So I decided in 2013 that I was going to become a Holistic Nutritionist. (Remember that? Hahaha.) An interview was scheduled. A tuition deposit was even paid. And suddenly? It didn’t feel right anymore. A quick call to my trusted psychic confirmed the intuitive ‘no to Holistic Nutrition School’ hit and also yielded a now familiar nugget of advice: “Healing and helping professions. Stop over-thinking things.

Me: Stop over-thinking things? What does that even mean? I wonder if it means I should get certified as an EFT Practitioner. Or maybe I should take a coaching course! Should I get coaching done for myself? I should probably get more online business training, that’s for sure. Maybe I should take that Crystal Healing qualification course, too? Or wait until I’ve got some Transcendental Meditation experience under my belt. Maybe I should try yoga finally? And then get certified as a yoga teacher, yes! I wonder how long it takes to become a Reiki Master. Or an intuitive healer! Can you get a degree in intuition? Maybe I should get a Ph.D. in Metaphysics. And then write a book!

Not over-thinking things– no prob! I’ve totally got this. 😉 

To be continued…

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21 responses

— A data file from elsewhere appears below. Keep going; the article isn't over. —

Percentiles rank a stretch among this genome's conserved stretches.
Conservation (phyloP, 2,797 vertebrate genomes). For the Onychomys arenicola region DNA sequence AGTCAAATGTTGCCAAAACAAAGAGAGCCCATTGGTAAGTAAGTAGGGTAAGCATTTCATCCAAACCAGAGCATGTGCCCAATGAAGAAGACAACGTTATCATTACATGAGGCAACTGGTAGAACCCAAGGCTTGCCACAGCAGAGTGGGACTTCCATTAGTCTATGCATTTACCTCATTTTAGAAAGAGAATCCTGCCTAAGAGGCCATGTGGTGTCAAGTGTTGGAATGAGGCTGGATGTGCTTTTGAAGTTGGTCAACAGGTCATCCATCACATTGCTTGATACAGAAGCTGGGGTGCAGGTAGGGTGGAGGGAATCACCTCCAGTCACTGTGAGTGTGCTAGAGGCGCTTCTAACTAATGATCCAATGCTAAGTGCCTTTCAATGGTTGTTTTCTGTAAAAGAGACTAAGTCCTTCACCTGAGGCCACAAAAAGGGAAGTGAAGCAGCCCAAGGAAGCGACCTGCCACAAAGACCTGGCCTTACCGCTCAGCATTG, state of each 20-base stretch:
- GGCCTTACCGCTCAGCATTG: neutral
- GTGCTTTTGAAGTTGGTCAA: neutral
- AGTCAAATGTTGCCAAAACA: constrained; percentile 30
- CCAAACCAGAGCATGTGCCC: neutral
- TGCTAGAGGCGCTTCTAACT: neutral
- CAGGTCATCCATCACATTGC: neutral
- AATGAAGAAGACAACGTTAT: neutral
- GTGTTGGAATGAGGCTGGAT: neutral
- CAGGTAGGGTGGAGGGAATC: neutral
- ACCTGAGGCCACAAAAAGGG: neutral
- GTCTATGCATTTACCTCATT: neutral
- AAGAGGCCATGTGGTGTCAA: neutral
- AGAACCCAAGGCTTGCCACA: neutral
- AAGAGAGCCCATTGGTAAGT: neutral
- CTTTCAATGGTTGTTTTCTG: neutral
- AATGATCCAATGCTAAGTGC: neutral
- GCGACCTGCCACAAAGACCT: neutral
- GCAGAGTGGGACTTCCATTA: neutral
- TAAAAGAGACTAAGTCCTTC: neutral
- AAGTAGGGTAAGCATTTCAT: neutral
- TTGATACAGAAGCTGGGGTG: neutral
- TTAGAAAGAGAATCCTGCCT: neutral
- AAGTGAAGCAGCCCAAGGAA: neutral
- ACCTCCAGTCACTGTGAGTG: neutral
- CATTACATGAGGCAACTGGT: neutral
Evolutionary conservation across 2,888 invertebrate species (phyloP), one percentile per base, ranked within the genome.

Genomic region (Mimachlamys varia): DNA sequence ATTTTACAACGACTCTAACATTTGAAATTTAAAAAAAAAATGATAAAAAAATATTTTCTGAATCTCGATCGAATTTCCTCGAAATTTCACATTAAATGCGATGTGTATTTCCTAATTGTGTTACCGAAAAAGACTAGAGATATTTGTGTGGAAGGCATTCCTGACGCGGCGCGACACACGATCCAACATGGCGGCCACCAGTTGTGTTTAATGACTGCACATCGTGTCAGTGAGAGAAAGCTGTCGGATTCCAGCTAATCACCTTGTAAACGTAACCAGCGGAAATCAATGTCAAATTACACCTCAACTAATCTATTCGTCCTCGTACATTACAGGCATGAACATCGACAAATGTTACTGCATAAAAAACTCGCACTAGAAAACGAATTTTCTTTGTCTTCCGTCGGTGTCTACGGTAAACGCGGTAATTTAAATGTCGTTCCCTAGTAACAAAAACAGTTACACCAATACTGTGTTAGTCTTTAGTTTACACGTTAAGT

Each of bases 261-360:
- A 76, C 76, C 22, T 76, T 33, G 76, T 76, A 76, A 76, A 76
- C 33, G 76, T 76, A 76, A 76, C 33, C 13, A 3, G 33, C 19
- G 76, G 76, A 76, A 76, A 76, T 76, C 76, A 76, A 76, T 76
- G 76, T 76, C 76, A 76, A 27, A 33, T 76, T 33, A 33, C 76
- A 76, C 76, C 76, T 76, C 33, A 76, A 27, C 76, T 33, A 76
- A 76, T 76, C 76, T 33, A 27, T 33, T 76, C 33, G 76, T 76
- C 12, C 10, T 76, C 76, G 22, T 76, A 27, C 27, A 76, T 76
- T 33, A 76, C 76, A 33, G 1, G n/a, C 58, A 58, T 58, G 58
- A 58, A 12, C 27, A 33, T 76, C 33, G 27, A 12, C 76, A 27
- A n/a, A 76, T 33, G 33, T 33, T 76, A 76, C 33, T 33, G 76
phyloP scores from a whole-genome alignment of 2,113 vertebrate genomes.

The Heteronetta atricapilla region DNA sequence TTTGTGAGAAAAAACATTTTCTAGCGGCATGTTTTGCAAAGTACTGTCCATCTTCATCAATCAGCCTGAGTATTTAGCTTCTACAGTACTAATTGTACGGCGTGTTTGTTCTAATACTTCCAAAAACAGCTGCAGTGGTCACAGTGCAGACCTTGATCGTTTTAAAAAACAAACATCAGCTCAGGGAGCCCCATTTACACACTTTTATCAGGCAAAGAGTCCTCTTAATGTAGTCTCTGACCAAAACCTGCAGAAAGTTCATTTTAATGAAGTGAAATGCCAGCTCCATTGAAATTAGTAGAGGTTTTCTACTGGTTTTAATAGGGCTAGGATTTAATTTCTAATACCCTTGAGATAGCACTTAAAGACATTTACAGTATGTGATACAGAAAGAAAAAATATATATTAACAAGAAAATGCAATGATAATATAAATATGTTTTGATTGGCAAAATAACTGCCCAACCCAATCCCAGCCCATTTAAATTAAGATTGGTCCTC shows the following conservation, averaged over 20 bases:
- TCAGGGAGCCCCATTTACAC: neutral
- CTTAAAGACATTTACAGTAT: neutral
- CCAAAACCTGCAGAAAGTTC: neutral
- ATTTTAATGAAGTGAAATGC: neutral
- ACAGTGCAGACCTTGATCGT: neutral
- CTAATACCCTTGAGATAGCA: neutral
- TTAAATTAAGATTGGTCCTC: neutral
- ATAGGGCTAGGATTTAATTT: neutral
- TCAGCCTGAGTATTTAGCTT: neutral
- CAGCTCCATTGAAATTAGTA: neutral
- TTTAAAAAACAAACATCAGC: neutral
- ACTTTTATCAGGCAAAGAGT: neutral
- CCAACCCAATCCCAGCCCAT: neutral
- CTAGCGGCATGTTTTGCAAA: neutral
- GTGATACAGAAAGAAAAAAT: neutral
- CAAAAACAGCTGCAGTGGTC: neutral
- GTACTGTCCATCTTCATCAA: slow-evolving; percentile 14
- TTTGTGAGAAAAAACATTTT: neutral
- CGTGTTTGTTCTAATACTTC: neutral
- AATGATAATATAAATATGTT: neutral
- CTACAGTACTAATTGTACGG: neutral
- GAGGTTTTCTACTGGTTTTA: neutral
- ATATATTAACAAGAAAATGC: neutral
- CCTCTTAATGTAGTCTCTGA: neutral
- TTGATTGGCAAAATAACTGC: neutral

1. I would definitely read a thesis called “Who Gives a Sh*t?” Thanks for the giggles this morning.

    I can relate to so much in the post, Dana. I have two degrees and still no clue what I’m really supposed to do with my life. I’m certain I need to be in the healing profession, but in what way, I’m not sure yet. However, I do have Reiki level 2 under my belt and my goal this year is to become a Reiki master (it really doesn’t take that long). Too bad I couldn’t make a career out of that!

    • Maybe you can make a career out of it? (DO EET!) Or, at the very least, you can definitely incorporate Reiki into your nursing work. You strike me as a deeply intuitive, highly attuned woman, Darla, and FOR SURE you belong in the healing professions, too. 🙂

      (PS: I would have won Most Awesome Thesis Ever if I had called it ‘Who Gives a Sh*t?’ If only I could go back in time and tell my former self what my current self believes now…)

  2. Blessedly, blasted BRILLIANT! Oh, and don’t forget Theosophy – I briefly considered a path that included that tongue-twister. But, at my core, I’m still *just* a writer. 😉